Fisheries Council approves 2008 Baltic fishing quotas

With a majority vote the European Union’s Fisheries Council has set the Baltic herring, sprat, cod and salmon fishing quotas in the Baltic Sea for 2008 for EU member states.

While researchers recommended that the Baltic herring catch in the Gulf of Riga be reduced by 20% on this year’s figures, the European Commission proposed just a 4% reduction in the draft regulation, and this was supported by Latvia. “Estonia suggested taking the researchers’ recommendations into account and cutting the quota by more than 4%, but Latvia was against it,” explained Ain Soome, the director of the Fish Resources Department of the Ministry of the Environment.

Estonia did not support the adoption of the regulation in this form, voting against it. “The proposal made in the regulation regarding the Baltic herring quota in the Gulf of Riga was substantially higher than that recommended by researchers and will not guarantee sustainable fishing,” Soome said.

The Baltic herring stocks in the Gulf of Riga have fallen in recent years, as can be seen in the catches of Estonian fishermen, which are half the size of those they were making four to five years ago. “Estonia is worried about the amount of trawler fishing in the Gulf of Riga,” Soome said. “Baltic herring accounts for around 80 to 90% of coastal fishermen’s income. If the stocks fall away because of overfishing, it will cause them big social and financial problems. Trawlers should head out to the open sea to fish; fishermen using fixed nets don’t have that option.”

The Baltic Sea fishing regulation was adopted as a result of a simple majority vote. The catch volumes for most of the species covered by the EU regulation were reduced, with the quotas as follows:
Baltic herring in the Gulf of Riga – 36,094 tons (reduction of 4%); Estonian quota 17,317 tons;
Baltic herring in the Baltic Sea (open sea) – 152,630 tons (+ 15%); Estonian quota 17,147 tons;
Sprats – 454,492 tons (as per 2007 level); Estonian quota 52,060 tons;
Cod in the eastern Baltic – 38,765 tons (- 5%); Estonian quota 867 tons;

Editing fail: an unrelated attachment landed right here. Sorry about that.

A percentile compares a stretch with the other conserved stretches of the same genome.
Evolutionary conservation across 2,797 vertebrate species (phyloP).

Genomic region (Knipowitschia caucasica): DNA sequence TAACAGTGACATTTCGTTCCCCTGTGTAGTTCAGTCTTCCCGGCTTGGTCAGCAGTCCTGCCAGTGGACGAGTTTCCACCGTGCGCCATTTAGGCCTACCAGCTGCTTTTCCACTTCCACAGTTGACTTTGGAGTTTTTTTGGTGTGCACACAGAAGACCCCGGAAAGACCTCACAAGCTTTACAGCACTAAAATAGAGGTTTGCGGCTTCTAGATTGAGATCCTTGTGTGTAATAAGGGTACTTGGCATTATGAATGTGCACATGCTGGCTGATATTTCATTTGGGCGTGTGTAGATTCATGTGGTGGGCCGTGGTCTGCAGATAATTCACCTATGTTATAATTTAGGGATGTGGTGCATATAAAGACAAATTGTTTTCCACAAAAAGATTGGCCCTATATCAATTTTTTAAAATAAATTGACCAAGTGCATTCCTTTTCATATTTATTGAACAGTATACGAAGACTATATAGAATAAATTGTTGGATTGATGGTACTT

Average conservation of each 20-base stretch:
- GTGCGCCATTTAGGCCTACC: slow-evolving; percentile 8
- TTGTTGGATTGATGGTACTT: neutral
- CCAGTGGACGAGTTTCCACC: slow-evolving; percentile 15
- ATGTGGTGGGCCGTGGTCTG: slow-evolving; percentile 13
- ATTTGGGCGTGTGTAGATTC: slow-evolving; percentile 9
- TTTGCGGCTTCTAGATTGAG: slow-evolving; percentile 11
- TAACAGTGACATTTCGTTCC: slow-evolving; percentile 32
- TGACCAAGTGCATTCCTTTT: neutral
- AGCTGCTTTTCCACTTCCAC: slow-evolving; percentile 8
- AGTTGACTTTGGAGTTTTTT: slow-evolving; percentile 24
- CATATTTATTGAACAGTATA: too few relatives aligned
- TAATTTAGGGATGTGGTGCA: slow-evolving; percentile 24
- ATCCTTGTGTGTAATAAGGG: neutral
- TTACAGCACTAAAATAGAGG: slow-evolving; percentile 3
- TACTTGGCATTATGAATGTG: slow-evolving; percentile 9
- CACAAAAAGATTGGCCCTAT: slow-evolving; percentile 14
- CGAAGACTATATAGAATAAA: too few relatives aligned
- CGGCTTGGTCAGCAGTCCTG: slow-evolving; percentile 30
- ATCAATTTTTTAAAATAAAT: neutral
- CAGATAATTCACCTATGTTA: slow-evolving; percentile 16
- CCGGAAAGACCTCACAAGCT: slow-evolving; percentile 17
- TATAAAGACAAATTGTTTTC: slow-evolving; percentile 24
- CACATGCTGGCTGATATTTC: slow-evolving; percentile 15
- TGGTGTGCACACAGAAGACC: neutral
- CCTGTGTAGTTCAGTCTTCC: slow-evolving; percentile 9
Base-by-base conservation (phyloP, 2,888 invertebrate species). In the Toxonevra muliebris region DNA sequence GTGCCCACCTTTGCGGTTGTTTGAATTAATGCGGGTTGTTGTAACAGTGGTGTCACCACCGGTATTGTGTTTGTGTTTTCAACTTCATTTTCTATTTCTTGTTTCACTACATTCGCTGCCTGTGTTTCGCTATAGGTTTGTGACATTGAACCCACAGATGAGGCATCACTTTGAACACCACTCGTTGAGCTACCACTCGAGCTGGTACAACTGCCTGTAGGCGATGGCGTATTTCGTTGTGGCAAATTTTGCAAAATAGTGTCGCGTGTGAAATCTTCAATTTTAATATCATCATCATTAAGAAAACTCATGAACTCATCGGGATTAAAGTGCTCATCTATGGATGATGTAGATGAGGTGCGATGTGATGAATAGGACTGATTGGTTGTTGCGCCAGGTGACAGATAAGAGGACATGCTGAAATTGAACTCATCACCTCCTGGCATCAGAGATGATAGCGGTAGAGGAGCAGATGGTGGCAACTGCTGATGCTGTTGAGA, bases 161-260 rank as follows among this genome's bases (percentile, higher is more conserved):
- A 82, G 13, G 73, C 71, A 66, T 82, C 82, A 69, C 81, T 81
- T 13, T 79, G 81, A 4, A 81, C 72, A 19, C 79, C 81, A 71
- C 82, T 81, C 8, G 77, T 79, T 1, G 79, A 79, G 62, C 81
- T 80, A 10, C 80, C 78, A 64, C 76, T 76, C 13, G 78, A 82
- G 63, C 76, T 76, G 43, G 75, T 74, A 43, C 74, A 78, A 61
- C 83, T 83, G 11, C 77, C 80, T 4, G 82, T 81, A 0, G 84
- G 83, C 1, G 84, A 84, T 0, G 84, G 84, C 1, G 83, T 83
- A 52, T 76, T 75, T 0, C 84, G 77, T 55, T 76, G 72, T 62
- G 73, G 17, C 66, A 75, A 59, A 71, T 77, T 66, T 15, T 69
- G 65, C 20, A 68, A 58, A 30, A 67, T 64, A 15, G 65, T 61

Cod in the western Baltic – 19,221 tons (- 28%); Estonian quota 185 tons;
Salmon in the Gulf of Finland – 15,419 fish (as per 2007 level); Estonian quota 1581 fish;
Salmon in the Baltic Sea (open sea) – 364,392 fish (- 15%); Estonian quota 7674 tons.

Source: Estonian Ministry of the Environment

Estonia has smallest national debt and third largest budget surplus in European Union

Yesterday saw the release by Eurostat of more detailed data on government sector debt and budget deficits in European Union member states in 2006. According to Eurostat, Estonia’s budget surplus is the third largest in the union after Denmark and Finland. The average government sector budget deficit among the 27 member states was 1.6 percent of GDP, while the average debt was 61.4 percent of GDP. The smallest state debt in 2006 was in Estonia.A government sector surplus of between 0.4 and 4.6 percent of GDP could be found in ten European Union member states. Estonia’s was 3.6 percent, making it the third largest after Denmark (4.6 percent) and Finland (3.8 percent). The largest budget deficit was in Hungary, at 9.2% of GDP. Also failing to fulfil the Maastricht criterion in terms of budget balance (with the deficit exceeding 3 percent of GDP) were Italy (-4.4 percent), Portugal (-3.9 percent), Poland (-3.8 percent) and Slovakia (-3.7 percent). The EU’s average budget deficit decreased in 2006 from 2005 by 0.8 percentage points, with Estonia’s surplus growing year-on-year by 1.7 percentage points.

In comparison with previous years, Estonia’s government sector surplus has increased considerably both in absolute terms and as a percentage of GDP – in 2004 and 2005 the surplus was 1.8 and 1.9 percent of GDP, respectively. For the first time, all of the levels of the government sector – the central government, social insurance funds and local governments – were in surplus in 2006, mostly due to more favourable macro-economic developments than were expected.

Estonia’s government sector debt fell between 2005 and 2006 from 4.4 to 4.0 percent and was once again one of the lowest in the EU. Luxembourg (6.6 percent of GDP), Latvia (10.6 percent) and Romania (12.4 percent) also had low debt. According to the Maastricht criterion, debt cannot exceed 60 percent of GDP. Failing in this respect were ten countries, with the largest debt being in Italy (106.8 percent of GDP), Greece (95.3 percent) and Belgium (88.2 percent). The EU’s average debt decreased by 1.3 percentage points over the year to 61.4 percent of GDP.

The Statistical Office has released more detailed information about the Estonian government sector budget surplus and debt in its database at http://www.stat.ee.

The Eurostat press release can be viewed at http://epp.eurostat.ec.europa.eu/.
Source: Enterprise Estonia

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